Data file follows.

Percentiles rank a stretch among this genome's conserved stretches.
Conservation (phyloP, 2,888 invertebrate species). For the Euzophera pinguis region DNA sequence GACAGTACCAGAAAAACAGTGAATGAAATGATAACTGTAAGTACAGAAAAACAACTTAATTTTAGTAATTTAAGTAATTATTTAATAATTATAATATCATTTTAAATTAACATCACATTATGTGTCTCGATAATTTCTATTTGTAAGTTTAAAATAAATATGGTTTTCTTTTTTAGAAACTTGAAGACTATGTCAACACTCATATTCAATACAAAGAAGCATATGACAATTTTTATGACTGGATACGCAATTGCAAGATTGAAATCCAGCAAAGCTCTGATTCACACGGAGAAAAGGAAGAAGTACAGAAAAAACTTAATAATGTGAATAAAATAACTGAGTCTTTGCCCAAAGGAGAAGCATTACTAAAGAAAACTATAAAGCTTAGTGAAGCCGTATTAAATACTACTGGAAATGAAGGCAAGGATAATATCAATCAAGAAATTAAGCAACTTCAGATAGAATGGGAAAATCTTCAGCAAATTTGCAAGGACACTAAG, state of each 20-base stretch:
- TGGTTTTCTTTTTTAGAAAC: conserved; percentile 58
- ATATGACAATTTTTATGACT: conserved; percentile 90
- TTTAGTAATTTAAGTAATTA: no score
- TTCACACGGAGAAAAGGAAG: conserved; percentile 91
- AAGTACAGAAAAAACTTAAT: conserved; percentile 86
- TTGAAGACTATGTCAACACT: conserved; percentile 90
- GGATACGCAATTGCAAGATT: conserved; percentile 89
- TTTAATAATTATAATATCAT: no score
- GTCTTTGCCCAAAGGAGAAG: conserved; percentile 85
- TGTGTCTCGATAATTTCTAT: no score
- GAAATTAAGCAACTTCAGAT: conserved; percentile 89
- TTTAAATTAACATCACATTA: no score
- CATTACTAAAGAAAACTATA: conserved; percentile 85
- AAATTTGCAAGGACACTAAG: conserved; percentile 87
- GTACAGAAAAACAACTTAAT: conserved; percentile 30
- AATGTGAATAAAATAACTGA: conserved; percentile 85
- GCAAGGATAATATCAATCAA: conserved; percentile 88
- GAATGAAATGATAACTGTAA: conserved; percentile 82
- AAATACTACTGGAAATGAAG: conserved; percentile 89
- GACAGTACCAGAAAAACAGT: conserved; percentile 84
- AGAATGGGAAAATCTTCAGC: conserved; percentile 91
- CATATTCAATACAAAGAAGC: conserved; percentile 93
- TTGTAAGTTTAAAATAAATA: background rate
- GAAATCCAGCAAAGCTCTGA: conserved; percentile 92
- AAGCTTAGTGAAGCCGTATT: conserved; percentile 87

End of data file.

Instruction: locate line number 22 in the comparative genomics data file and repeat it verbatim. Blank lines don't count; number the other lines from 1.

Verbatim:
- GACAGTACCAGAAAAACAGT: conserved; percentile 84